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The Vault at PfaffsAn Archive of Art and Literature by the Bohemians of Antebellum New York
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brown hair worn protruding out rather pretentiously, bright-
ish eyes and a high color, (which may be natural.)  She
looked infinitely better, thus by lamplight than when pro-
menading Broadway, when she always dresses very loud,
and to my thinking appears haggard.       She was gaily at-
tired now, having on a brown satin dress, with more than
one ring on her fingers.       Her frock was cut rather low
in front.    She talked with much animation, her voice
possessing a that slight Americienne drawl, which always impresses 
as affected, or spoilt-childish.    The evening was a great suc-
cess.  Parton looked pale, and wore gorgeous slippers.  She
called him  Jem  or  Jemmy , he addressing her as  Fanny. 
There was considerable rallying on the suddenness of the match,
she taking occasion to intimate that it must not be considered
as affecting his bachelor friendships.     We partook of milk punch
and every body talked.     Fanny s  daughter is a tall grown
girl, nearly as high as her mother.  She said nothing, standing
listening.      After an hour or so we came away, rather
gleesomely, Haney convinced  the match wasn t so bad,  after
all, and talking laudation of matrimony.             Returning to
basement found Sol as wont  knocked  and melancholic  
partly on account of a sick brother, partly his own look-out
in life.   Out with him for oysters.
  I ve my theory how Parton s marriage came about.
  10.  Thursday.   In doors all day, till evening, when
round to Abbotts and got $3.   Called on Banks.    He
is patching up a peace with O Brien, and now lauds him
Title:Thomas Butler Gunn Diaries, Volume Seven: page one hundred and ninety-five
Description:Describes his first visit to James Parton and Fanny Fern after their marriage.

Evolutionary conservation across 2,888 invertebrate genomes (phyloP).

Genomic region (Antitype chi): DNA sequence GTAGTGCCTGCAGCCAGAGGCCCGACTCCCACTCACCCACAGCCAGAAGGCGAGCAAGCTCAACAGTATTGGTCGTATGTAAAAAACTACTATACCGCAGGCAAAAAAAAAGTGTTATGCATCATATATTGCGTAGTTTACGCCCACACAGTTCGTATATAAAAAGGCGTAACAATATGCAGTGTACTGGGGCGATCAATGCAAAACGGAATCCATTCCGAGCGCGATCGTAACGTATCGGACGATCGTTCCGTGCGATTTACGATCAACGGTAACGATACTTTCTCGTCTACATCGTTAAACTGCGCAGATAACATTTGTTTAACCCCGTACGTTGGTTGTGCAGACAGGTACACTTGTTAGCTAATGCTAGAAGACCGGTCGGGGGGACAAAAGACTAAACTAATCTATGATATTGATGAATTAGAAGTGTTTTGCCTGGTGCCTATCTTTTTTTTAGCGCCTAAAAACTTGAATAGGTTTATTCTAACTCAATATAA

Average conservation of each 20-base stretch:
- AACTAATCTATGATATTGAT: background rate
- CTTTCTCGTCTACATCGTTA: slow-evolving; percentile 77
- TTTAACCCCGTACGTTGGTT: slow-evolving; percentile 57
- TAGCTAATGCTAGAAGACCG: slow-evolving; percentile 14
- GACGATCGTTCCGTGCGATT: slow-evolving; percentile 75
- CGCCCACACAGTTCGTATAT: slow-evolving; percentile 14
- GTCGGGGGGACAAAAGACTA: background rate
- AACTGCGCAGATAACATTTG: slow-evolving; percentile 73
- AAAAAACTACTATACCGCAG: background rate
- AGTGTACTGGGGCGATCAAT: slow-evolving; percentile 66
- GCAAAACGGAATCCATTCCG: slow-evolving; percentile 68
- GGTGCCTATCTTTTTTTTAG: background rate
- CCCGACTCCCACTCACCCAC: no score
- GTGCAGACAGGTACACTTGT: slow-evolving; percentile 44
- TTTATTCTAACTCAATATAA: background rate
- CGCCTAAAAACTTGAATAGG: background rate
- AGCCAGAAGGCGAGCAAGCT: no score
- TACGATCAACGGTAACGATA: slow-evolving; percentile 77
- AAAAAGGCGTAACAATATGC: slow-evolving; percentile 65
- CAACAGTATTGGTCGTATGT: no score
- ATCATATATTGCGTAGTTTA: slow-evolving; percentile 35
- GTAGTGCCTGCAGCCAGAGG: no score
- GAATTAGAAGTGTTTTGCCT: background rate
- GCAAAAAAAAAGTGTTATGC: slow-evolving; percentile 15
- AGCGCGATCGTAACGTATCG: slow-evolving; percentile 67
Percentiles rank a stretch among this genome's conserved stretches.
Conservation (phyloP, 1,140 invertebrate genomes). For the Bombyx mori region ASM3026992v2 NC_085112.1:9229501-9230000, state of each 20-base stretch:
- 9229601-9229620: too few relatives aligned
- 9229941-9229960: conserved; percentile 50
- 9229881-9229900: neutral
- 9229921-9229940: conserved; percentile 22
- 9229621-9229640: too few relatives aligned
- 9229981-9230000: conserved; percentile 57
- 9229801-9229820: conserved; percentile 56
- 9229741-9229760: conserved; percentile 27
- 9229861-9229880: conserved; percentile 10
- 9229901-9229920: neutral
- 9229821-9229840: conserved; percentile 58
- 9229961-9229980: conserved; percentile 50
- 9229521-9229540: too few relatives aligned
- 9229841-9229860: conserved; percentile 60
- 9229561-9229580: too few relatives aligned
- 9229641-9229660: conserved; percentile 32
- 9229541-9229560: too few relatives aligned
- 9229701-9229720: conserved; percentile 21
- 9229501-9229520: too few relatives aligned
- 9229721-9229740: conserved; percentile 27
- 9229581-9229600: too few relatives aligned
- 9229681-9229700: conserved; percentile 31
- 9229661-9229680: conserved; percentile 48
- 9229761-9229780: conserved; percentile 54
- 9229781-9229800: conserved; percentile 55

Subject:Abbott; Banks, A.F.; Clothing and dress; Eldredge, Grace (Thomson); Eytinge, Solomon; Fern, Fanny; Gunn, Thomas Butler; Haney, Jesse; Marriage; O'Brien, Fitz James; Parton, James; Women
Coverage (City/State):[New York, New York]
Coverage (Street):Broadway
Scan Date:2011-02-02


Title:Thomas Butler Gunn Diaries, Volume Seven
Description:Includes an account of his family history and descriptions of his visits with family and friends in England, witnessing a procession for Louis Napoleon in London, traveling in Paris with his brothers Charley and Edwin, his friend Harry Price's mental illness, his journey across the Atlantic to New York on the ship Washington, the marriage of Fanny Fern and James Parton, meetings of the Ornithoryncus Club in New York, and Alfred Waud's elopement with Mary Brainard.
Subject:Bohemians; Gunn, Thomas Butler; Marriage; Mental illness; Publishers and publishing; Travel; Women
Coverage (City/State):London, England; Paris, France; New York, New York
Note:Thomas Butler Gunn was born February 15, 1826, in Banbury, England, and came to New York in 1849. During the Civil War he worked as a correspondent for the New York Tribune and the New York Evening Post. He returned to England in 1863, and died in Birmingham in April 1903. The collection includes twenty-one volumes of his diaries, including newspaper clippings, letters, photographs, sketches, and various other items inserted by Gunn. Diary entries date from July 7, 1849, to April 7, 1863, and include his experiences with the New York publishing and literary world, his descriptions of boarding houses, his travels throughout the United States, and his experiences traveling with the Federal army as a Civil War correspondent.
Publisher:Missouri History Museum
Rights:Copyright 2011 Missouri History Museum.
Source:Page images, transcriptions, and metadata of the Thomas Butler Gunn diaries have been provided by the Missouri History Museum.